How physically fit is your child? Before you can answer that question, we need to define our terms. “Fitness” can refer to overall health, but more frequently, the term is used to describe a specific arena of physical agility. We’ll look at four arenas of physical fitness: muscular, flexibility-oriented, skill-related, and cardiovascular fitness.
Muscular fitness can be divided into two separate areas: muscular strength and muscular endurance. The first category encompasses what’s normally associated with weight lifting; it relates to how much weight a person’s muscles can support, push, or pull. Strength training affects more than just the muscles, though; it also benefits the bones. Muscular endurance relates to the amount of time a person’s muscles can support weight or withstand pushing or pulling. Both muscular strength and muscular endurance are factors in a person’s overall fitness level.
A person’s flexibility refers to his or her body’s range of motion and is a major factor when it comes to preventing injuries. The goal of flexibility training is to increase the range of motion without causing pain or stiffness.
This form of “fitness” has to do with what’s sometimes called athletic ability or prowess and relates to a particular sport. Skills without other areas of fitness won’t be worth much; however, the other areas of fitness are important for overall health, with or without specific skills.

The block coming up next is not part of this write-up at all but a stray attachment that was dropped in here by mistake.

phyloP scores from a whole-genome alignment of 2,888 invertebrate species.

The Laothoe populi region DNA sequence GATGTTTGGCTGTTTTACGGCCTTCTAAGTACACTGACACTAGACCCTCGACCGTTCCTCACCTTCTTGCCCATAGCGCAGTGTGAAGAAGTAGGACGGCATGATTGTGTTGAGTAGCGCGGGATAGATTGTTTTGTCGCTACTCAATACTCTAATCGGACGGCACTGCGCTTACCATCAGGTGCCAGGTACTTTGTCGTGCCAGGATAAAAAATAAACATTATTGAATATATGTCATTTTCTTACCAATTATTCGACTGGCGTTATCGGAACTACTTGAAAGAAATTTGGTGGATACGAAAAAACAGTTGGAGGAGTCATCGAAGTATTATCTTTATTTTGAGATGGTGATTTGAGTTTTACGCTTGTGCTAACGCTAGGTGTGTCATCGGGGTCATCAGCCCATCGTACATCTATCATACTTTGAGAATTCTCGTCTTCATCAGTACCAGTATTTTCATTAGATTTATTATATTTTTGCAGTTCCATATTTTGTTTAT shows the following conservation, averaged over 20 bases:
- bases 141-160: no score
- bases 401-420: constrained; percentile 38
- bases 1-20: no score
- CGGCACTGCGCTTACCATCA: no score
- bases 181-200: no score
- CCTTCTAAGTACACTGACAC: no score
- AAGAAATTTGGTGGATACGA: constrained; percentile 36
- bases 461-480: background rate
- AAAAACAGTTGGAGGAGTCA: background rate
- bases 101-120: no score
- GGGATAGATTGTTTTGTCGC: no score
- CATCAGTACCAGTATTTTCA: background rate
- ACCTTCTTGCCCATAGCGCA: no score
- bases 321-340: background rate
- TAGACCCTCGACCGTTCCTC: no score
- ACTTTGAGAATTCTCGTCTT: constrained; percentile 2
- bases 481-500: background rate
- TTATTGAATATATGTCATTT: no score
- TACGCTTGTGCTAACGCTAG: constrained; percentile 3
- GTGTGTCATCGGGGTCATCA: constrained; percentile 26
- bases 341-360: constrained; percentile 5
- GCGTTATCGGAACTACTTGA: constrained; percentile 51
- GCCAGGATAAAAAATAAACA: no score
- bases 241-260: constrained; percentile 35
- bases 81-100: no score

Cardiovascular fitness refers to a person’s heart health and particularly to its ability to handle activity. Cardiovascular fitness relates to the ability to run around a track multiple times or otherwise exercise vigorously over an extended time period. As you might have already guessed, this arena of fitness is arguably the most significant one in determining overall health. One of the reasons for its significance is, of course, heart health. Another is related to its correlation to body composition: the body’s percentage of fat to non-fat tissue.
Sadly, today’s kids are lagging behind past generations when it comes to physical fitness — and particularly when it comes to cardiovascular endurance. According to the American Heart Association, children across the globe have experienced a 5% decline in cardiovascular health each decade from 1970 to 2000; American kids have experienced a 6% decline each decade over the same period. That translates into today’s kids sporting 15-18% less cardiovascular fitness than their parents did at their ages, meaning that they take about 90 seconds longer to run a mile than their moms and dads would have taken at the same age.
The good news is that there are steps you can take to help your child improve his or her level of cardiovascular fitness. To find out how, check out Part 2.
From the Jackrabbit Class blog:
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